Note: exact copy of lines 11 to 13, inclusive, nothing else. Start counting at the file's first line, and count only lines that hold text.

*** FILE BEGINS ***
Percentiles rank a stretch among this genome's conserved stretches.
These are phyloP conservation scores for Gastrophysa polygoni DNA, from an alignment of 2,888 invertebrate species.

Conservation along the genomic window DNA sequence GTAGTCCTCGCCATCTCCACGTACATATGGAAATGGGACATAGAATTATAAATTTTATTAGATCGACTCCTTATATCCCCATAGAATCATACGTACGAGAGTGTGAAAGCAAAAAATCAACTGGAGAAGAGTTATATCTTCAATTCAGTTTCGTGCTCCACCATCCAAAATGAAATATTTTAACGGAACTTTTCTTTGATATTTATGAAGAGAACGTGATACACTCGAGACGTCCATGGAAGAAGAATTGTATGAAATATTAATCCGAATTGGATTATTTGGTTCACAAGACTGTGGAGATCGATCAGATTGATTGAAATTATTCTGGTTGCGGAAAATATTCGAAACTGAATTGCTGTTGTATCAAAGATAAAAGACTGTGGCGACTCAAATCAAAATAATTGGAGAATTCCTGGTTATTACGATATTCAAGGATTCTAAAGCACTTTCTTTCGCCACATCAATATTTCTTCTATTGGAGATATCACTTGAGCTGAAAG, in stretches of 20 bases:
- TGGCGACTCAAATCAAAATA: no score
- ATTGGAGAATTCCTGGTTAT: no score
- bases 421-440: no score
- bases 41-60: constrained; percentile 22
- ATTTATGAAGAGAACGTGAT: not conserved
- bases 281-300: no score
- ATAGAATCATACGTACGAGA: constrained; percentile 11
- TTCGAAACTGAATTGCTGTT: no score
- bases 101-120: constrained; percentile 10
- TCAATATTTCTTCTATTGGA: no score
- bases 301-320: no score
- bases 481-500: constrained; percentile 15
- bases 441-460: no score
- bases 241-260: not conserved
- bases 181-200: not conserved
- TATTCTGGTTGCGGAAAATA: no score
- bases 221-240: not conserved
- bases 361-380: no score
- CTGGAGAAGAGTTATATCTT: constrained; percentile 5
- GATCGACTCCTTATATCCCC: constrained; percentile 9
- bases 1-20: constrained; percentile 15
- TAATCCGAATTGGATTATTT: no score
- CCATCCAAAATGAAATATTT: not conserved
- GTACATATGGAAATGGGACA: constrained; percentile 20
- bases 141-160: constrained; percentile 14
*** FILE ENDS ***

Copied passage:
- TTCGAAACTGAATTGCTGTT: no score
- bases 101-120: constrained; percentile 10
- TCAATATTTCTTCTATTGGA: no score